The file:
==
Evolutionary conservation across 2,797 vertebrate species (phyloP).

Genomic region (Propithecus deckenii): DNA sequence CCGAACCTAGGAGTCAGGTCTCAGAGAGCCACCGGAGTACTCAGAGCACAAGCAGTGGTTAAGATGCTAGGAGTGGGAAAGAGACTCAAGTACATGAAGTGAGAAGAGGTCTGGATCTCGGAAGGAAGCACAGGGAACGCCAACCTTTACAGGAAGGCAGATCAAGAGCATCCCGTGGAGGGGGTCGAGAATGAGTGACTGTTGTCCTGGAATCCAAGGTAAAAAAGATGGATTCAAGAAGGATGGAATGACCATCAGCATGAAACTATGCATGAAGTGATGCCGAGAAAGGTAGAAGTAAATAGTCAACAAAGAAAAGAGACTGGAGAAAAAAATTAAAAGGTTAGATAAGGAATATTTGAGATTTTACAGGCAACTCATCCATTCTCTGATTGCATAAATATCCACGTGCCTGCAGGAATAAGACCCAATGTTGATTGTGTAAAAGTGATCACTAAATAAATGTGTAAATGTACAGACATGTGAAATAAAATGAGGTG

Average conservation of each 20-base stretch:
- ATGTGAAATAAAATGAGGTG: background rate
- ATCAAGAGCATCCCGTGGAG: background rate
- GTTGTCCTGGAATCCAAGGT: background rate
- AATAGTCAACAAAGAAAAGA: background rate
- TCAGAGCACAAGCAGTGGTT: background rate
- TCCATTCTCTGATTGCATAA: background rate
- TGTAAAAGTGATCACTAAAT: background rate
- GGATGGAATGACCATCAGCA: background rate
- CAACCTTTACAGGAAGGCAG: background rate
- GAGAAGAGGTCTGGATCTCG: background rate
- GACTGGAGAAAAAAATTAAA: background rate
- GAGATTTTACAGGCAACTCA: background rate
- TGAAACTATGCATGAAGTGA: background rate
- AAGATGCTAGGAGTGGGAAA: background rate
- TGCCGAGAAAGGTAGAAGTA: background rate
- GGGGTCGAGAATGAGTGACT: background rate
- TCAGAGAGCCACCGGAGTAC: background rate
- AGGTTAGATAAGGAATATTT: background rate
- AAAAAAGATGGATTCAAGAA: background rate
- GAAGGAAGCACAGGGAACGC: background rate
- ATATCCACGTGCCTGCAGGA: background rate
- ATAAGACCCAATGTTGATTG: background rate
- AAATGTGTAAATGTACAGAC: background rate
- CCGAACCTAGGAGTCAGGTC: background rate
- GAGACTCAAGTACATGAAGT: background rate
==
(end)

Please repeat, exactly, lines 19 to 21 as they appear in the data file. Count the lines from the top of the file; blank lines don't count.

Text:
- GGGGTCGAGAATGAGTGACT: background rate
- TCAGAGAGCCACCGGAGTAC: background rate
- AGGTTAGATAAGGAATATTT: background rate